Slum tourism’s increasing popularity has only added to its controversy, however. As researchers are well aware, to many critics, the idea of paying to venture into a slum seems at best ridiculous and at worst ethically reprehensible and exploitative. “When I first visited Rio and talked to Brazilian non-favela residents, they were saying things like, ‘Why are you going there? What is there to see?’ ” says Fabian Frenzel, a lecturer in the political economy of organization at the University of Leicester. “The implicit critique was that it’s something not worth looking at, and that the operators are just there to make money.”
That sentiment is largely echoed by the media, which accuses those who partake in such tours of voyeurism. It’s this sentiment that has led to a few of slum tourism’s more colorful nicknames, including “poorism” and “poverty porn.” “Journalists especially tend to quickly come up with speculations about the tourists’ motives, and these presumptions are often the starting point of ethical debates and judgments about slum tourism,” Frenzel, Koens, and co-author Malte Steinbrink write in their book, Slum Tourism: Poverty, Power and Ethics.
But according to Nieck Slikker, a recent graduate of Stenden University in the Netherlands who spent several months researching slum tourism in Dharavi from the community’s perspective, most of those who criticize slum tourism—including journalists, non-slum dwellers and would-be tourists—pass judgment based on their preconceptions rather than first-hand experience. “In Western society, we really have an opinion about slum tourism—we think it’s not ethical,” he says. “But most of the people who have a negative idea about slum tourism are ones who have never gone on a slum tour before.”
Before conducting first-hand research on the topic, Slikker himself found the concept of slum tourism odd, and when he discussed his thesis topic with classmates, they thought he was crazy. Some even told him that slum tourism was “like going to a zoo and viewing animals for your own pleasure.”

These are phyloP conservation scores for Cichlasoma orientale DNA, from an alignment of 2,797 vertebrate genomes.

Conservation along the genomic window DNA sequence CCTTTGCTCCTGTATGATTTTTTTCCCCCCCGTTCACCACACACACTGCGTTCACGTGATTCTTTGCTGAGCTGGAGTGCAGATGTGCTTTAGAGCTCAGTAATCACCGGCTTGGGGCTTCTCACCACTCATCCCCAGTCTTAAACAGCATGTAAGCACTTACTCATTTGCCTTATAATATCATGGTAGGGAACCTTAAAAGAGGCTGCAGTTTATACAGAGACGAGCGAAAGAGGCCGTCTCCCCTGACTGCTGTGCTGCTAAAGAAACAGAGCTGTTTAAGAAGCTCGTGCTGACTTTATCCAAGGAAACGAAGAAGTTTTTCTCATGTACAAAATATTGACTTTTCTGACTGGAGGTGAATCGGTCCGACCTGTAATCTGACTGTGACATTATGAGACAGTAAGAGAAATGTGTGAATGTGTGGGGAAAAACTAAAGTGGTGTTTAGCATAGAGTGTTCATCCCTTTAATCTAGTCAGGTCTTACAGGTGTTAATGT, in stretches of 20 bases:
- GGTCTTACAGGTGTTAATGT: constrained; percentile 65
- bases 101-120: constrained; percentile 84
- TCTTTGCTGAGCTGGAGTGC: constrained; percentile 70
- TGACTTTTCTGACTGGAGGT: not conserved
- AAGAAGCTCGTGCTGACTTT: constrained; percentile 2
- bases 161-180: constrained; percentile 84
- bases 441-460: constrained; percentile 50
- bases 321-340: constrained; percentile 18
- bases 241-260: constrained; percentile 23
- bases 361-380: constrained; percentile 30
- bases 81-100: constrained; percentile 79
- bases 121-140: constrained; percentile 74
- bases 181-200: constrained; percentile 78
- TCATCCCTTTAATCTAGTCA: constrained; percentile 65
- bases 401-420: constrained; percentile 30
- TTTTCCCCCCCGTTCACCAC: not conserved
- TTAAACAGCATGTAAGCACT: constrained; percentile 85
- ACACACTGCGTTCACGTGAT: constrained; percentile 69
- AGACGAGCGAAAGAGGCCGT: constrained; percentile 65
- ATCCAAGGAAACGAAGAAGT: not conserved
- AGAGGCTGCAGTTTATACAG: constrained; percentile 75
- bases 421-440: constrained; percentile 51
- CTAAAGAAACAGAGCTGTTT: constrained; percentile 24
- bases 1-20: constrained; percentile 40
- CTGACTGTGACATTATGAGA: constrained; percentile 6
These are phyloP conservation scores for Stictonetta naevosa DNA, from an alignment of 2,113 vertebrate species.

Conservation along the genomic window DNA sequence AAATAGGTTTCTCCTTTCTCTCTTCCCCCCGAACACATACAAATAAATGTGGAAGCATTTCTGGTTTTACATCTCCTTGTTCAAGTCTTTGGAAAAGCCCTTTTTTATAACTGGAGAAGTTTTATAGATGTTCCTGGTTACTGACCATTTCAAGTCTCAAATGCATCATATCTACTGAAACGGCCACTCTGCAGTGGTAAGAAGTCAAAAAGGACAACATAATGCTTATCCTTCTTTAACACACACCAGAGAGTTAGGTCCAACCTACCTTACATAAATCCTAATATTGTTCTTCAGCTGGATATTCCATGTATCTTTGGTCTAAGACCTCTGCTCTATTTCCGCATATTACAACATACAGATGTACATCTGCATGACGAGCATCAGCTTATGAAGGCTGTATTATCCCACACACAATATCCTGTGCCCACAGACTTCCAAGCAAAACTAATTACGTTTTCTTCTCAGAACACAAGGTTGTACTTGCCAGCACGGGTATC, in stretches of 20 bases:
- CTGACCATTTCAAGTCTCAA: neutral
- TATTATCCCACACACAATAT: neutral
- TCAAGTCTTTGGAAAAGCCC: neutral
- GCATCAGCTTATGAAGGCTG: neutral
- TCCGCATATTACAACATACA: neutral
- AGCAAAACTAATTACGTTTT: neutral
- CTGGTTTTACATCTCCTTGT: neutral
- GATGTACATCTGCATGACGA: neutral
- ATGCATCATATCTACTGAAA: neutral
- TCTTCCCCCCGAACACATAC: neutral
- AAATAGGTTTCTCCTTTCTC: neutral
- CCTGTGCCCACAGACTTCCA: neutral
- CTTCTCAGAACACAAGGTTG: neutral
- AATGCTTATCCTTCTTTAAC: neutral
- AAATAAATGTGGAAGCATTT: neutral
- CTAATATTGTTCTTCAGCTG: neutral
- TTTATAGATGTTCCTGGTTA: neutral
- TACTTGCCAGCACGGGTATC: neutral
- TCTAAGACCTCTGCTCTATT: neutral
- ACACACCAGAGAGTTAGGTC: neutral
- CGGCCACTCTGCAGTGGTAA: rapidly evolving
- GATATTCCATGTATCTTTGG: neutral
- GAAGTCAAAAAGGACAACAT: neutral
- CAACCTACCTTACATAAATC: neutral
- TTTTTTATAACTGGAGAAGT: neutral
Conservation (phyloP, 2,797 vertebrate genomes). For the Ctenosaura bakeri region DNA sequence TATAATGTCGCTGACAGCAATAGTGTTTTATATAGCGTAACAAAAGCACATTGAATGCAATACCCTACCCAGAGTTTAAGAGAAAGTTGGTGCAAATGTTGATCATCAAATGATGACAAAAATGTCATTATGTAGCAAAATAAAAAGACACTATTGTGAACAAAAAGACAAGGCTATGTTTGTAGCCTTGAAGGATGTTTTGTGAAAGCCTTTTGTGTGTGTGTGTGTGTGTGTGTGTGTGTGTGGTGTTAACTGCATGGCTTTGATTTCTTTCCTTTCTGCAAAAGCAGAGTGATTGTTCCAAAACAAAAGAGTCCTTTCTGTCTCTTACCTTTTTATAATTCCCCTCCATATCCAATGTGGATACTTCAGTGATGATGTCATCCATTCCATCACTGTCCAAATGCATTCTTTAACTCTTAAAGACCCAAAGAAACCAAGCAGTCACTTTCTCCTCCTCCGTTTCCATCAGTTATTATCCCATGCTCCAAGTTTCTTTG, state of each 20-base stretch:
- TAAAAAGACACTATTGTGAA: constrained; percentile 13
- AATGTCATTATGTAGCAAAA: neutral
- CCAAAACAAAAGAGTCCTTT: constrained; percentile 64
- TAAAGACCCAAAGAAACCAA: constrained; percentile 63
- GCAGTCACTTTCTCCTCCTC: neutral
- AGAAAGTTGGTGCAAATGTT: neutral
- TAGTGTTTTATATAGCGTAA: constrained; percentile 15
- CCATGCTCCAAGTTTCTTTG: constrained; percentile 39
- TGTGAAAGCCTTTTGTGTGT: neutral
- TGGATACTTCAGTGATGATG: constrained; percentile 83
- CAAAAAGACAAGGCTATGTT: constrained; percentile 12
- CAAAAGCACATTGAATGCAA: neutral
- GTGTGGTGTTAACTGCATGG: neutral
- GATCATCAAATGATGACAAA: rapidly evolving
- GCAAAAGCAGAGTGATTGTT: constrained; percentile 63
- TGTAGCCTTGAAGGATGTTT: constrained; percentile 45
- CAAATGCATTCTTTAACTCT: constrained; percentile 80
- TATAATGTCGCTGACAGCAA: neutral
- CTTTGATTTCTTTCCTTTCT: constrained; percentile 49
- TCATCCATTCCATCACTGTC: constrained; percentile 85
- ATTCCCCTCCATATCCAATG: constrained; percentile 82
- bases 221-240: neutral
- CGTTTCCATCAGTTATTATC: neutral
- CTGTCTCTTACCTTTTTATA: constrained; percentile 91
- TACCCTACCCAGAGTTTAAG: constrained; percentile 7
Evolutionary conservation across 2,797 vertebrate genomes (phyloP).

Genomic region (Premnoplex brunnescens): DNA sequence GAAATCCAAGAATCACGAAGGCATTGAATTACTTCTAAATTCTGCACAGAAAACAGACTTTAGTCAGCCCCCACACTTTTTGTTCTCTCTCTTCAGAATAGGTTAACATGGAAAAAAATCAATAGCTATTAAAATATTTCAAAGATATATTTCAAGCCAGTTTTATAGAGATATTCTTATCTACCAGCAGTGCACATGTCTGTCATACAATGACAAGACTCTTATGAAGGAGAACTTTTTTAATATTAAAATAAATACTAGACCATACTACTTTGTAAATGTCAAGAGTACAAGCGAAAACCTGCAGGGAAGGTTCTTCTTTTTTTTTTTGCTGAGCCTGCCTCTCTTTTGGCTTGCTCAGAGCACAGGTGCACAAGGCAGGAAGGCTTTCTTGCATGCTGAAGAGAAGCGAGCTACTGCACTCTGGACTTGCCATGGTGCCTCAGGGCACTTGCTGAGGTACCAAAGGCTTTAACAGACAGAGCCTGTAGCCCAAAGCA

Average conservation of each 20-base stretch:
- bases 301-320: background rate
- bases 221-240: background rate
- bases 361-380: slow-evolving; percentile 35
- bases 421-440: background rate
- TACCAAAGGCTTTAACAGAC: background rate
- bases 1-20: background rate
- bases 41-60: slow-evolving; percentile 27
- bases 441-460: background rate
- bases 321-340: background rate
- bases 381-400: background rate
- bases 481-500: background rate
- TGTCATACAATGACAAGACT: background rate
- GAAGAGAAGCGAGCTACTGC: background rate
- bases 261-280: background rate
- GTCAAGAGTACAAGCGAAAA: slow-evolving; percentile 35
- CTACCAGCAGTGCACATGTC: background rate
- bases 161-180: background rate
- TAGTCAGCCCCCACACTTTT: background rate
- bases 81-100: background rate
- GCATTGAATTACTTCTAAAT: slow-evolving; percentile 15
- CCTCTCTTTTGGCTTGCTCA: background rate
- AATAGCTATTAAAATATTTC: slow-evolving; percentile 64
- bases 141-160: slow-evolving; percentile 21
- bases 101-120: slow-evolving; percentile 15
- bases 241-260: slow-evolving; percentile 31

Slikker, too, had preconceptions. He arrived in Dharavi expecting the 74 residents he interviewed to complain about the foreigners in their neighborhood. But in actuality, he uncovered hardly any negative stories. Instead, people seemed largely indifferent or too busy to even notice the tourists. Others had only positive things to say about the community work Reality did, or the chance to practice their English. The few complaints Slikker received mostly came from female residents: they were unhappy that some of the foreign women wore clothing that exposed their shoulders, knees or chest. “The men start looking at them and we think, ‘Why can’t they dress more like us?’ ” one woman told Slikker. On the other hand, two other women informed him that the clothing issue was a problem at first, but that the situation had since improved.
Overall, though, Slikker’s findings—which have been submitted to the journal Tourism Review International—showed that things seem to be going quite well in Dharavi. Indeed, on a recent tour there, children—oftentimes dressed in a school uniform—enthusiastically exclaimed, “Hello! What is your name?” before moving on. Most adults, glancing up only briefly from their work, gave a smile or a nod. One young man who was sorting plastic recyclables, asked what he thinks of all the tourists, replied, “We like it. It’s exciting to see new people.” Importantly, at no point during the three-hour walk did any residents seem hostile or aggravated.
“If you feel like you’re in danger or threatened, if people are glaring at you or spitting at your feet, that’s a pretty good indicator that slum tourism is not at all going well,” says Graham Miller, head of the School of Hospitality and Tourism Management at the University of Surrey. “But if kids are coming up to you giving high-fives, and people are smiling and letting you by as you pass, then those are all quite good indicators that the company is doing a good job and is well regarded by the community.”